Sometimes we do things just because they are the right thing to do.
Orion was a young puppy German Shepherd when I met him, very sick with a huge abscess (pocket of pus) around his neck and a big fever and a substantial heart murmur which represented bad heart disease. The family that brought him in had a series of children the oldest of whom at maybe 14 was memorable because he was the only one who could speak English at all well as well as he wasn’t wearing a shirt in my examination room.
I was informed they had $50 to care for the dog. This dog had at least $5000 written all over it. The fair and easy thing would have been to put him out of his misery. But the look on the poor dogs face was pretty much mirrored in the whole families look as well. So we had them sign the dog over to our care. They don’t get to call and check on him, find out what happened. He just was to be ours to do what we will.
Part of what made this worthwhile was I had a visiting veterinary student and decided to make Orion her project. She had to sedate him and figure out what to do with the infection. There was a large hole associated with the injury and after digging around and flushing for quite awhile she said she just couldn’t find anything causing the infection. I took a long Qtip and passed it into the defect once and deftly removed a large foxtail. Definitely one of the most magical things I could have done in front of the aspiring doctor.
After the infection cleared and the dog was placed in foster care we needed to figure out to do about his heart condition. Because of the nature of the sound of the heart murmur, a so called “machinery” one (like a washing machine) it seemed likely he had a PDA which is short for a bunch of words which means that he had a communication between the large vessels outside the heart that shouldn’t be there. Most of these dogs don’t live out their first year.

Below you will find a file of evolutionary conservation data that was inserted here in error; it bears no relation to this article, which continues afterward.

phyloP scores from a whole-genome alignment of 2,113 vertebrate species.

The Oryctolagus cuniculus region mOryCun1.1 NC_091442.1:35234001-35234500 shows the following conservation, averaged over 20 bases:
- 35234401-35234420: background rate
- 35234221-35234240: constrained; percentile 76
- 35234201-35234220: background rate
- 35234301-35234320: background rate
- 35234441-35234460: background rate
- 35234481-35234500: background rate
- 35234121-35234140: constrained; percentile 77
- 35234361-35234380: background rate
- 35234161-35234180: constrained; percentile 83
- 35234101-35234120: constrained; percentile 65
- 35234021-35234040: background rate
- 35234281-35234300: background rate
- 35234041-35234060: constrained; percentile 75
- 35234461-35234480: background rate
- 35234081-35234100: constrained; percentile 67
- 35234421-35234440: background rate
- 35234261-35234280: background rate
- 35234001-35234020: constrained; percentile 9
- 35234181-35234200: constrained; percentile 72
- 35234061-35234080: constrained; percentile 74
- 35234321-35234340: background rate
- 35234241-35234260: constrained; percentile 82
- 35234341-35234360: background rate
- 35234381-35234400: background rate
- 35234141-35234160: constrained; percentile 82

The proper treatment for this condition is surgery. In fact when I was a veterinary student I had a cute fluffy shepherd mix thing that had this problem and I remembered walking around the entire hospital showing him off and sitting in the hall with him resting his head in my lap. Total trust. He bled to death during his operation. As crushing a situation as any I experienced in veterinary school.
Orion had the fortune of going up to the same veterinary school for the diagnosis and procedure. UC Davis was good enough to use teaching funds to perform the procedure which now consists of a special coil stent placed into the defect to make it scar down and is much safer. Orion had a successful recovery and ended up going home with the technician that worked in the cardiology department! One of the more satisfying experiences I have had since I left veterinary school.
If you have faith in the process, good things can and will happen.